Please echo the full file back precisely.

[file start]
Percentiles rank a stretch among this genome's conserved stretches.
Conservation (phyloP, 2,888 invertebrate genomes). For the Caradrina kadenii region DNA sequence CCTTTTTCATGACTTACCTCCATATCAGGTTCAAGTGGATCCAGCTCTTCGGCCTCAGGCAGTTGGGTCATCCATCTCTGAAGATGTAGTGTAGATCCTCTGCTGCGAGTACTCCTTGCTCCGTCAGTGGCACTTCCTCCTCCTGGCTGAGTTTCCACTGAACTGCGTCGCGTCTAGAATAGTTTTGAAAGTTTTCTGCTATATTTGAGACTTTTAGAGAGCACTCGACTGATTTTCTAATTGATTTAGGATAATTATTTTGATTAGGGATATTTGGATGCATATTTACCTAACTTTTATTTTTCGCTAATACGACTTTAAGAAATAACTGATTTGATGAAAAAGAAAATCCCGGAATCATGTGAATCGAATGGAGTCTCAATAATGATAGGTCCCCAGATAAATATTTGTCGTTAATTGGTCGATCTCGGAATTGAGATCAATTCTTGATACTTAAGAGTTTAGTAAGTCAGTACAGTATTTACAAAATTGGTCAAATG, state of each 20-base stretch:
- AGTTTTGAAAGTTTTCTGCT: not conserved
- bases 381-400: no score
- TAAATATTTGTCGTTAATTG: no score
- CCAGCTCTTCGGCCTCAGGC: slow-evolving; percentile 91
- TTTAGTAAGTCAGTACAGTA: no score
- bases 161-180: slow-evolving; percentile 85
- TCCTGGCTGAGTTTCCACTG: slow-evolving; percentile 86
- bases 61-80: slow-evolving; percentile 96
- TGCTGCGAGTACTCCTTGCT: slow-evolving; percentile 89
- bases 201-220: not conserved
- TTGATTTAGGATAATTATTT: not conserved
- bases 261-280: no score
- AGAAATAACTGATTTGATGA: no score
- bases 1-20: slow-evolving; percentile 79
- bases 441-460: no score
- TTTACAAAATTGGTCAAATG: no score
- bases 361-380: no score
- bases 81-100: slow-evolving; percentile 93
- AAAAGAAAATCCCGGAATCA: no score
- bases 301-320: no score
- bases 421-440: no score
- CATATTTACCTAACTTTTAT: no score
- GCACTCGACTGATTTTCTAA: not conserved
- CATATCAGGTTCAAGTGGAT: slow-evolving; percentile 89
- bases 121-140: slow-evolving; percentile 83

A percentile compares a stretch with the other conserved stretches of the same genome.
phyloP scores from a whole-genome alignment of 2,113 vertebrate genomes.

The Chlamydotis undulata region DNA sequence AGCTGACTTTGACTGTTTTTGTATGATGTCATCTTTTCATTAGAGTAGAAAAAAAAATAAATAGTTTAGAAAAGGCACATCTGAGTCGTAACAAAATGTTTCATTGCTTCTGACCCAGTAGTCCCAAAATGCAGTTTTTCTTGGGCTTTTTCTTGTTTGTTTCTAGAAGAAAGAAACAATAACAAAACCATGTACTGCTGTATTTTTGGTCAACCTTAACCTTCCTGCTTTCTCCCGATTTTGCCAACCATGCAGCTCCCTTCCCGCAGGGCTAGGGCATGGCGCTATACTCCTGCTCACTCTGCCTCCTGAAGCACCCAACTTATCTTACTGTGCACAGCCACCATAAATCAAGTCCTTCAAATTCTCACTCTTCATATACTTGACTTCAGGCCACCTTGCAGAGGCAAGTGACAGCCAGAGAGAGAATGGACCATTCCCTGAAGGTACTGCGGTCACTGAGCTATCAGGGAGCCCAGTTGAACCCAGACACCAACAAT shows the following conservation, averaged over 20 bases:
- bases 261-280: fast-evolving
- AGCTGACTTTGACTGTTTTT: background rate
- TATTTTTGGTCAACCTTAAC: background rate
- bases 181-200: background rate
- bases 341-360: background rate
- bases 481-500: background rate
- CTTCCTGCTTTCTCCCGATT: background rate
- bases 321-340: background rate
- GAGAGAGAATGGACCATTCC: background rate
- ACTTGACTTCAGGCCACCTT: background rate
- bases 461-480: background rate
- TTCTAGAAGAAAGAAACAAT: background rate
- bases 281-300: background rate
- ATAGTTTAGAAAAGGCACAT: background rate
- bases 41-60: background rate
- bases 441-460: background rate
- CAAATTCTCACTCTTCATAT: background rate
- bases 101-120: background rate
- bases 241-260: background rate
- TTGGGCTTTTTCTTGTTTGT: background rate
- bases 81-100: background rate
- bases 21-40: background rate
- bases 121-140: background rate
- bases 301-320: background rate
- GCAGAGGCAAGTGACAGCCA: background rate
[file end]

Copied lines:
Percentiles rank a stretch among this genome's conserved stretches.
Conservation (phyloP, 2,888 invertebrate genomes). For the Caradrina kadenii region DNA sequence CCTTTTTCATGACTTACCTCCATATCAGGTTCAAGTGGATCCAGCTCTTCGGCCTCAGGCAGTTGGGTCATCCATCTCTGAAGATGTAGTGTAGATCCTCTGCTGCGAGTACTCCTTGCTCCGTCAGTGGCACTTCCTCCTCCTGGCTGAGTTTCCACTGAACTGCGTCGCGTCTAGAATAGTTTTGAAAGTTTTCTGCTATATTTGAGACTTTTAGAGAGCACTCGACTGATTTTCTAATTGATTTAGGATAATTATTTTGATTAGGGATATTTGGATGCATATTTACCTAACTTTTATTTTTCGCTAATACGACTTTAAGAAATAACTGATTTGATGAAAAAGAAAATCCCGGAATCATGTGAATCGAATGGAGTCTCAATAATGATAGGTCCCCAGATAAATATTTGTCGTTAATTGGTCGATCTCGGAATTGAGATCAATTCTTGATACTTAAGAGTTTAGTAAGTCAGTACAGTATTTACAAAATTGGTCAAATG, state of each 20-base stretch:
- AGTTTTGAAAGTTTTCTGCT: not conserved
- bases 381-400: no score
- TAAATATTTGTCGTTAATTG: no score
- CCAGCTCTTCGGCCTCAGGC: slow-evolving; percentile 91
- TTTAGTAAGTCAGTACAGTA: no score
- bases 161-180: slow-evolving; percentile 85
- TCCTGGCTGAGTTTCCACTG: slow-evolving; percentile 86
- bases 61-80: slow-evolving; percentile 96
- TGCTGCGAGTACTCCTTGCT: slow-evolving; percentile 89
- bases 201-220: not conserved
- TTGATTTAGGATAATTATTT: not conserved
- bases 261-280: no score
- AGAAATAACTGATTTGATGA: no score
- bases 1-20: slow-evolving; percentile 79
- bases 441-460: no score
- TTTACAAAATTGGTCAAATG: no score
- bases 361-380: no score
- bases 81-100: slow-evolving; percentile 93
- AAAAGAAAATCCCGGAATCA: no score
- bases 301-320: no score
- bases 421-440: no score
- CATATTTACCTAACTTTTAT: no score
- GCACTCGACTGATTTTCTAA: not conserved
- CATATCAGGTTCAAGTGGAT: slow-evolving; percentile 89
- bases 121-140: slow-evolving; percentile 83

A percentile compares a stretch with the other conserved stretches of the same genome.
phyloP scores from a whole-genome alignment of 2,113 vertebrate genomes.

The Chlamydotis undulata region DNA sequence AGCTGACTTTGACTGTTTTTGTATGATGTCATCTTTTCATTAGAGTAGAAAAAAAAATAAATAGTTTAGAAAAGGCACATCTGAGTCGTAACAAAATGTTTCATTGCTTCTGACCCAGTAGTCCCAAAATGCAGTTTTTCTTGGGCTTTTTCTTGTTTGTTTCTAGAAGAAAGAAACAATAACAAAACCATGTACTGCTGTATTTTTGGTCAACCTTAACCTTCCTGCTTTCTCCCGATTTTGCCAACCATGCAGCTCCCTTCCCGCAGGGCTAGGGCATGGCGCTATACTCCTGCTCACTCTGCCTCCTGAAGCACCCAACTTATCTTACTGTGCACAGCCACCATAAATCAAGTCCTTCAAATTCTCACTCTTCATATACTTGACTTCAGGCCACCTTGCAGAGGCAAGTGACAGCCAGAGAGAGAATGGACCATTCCCTGAAGGTACTGCGGTCACTGAGCTATCAGGGAGCCCAGTTGAACCCAGACACCAACAAT shows the following conservation, averaged over 20 bases:
- bases 261-280: fast-evolving
- AGCTGACTTTGACTGTTTTT: background rate
- TATTTTTGGTCAACCTTAAC: background rate
- bases 181-200: background rate
- bases 341-360: background rate
- bases 481-500: background rate
- CTTCCTGCTTTCTCCCGATT: background rate
- bases 321-340: background rate
- GAGAGAGAATGGACCATTCC: background rate
- ACTTGACTTCAGGCCACCTT: background rate
- bases 461-480: background rate
- TTCTAGAAGAAAGAAACAAT: background rate
- bases 281-300: background rate
- ATAGTTTAGAAAAGGCACAT: background rate
- bases 41-60: background rate
- bases 441-460: background rate
- CAAATTCTCACTCTTCATAT: background rate
- bases 101-120: background rate
- bases 241-260: background rate
- TTGGGCTTTTTCTTGTTTGT: background rate
- bases 81-100: background rate
- bases 21-40: background rate
- bases 121-140: background rate
- bases 301-320: background rate
- GCAGAGGCAAGTGACAGCCA: background rate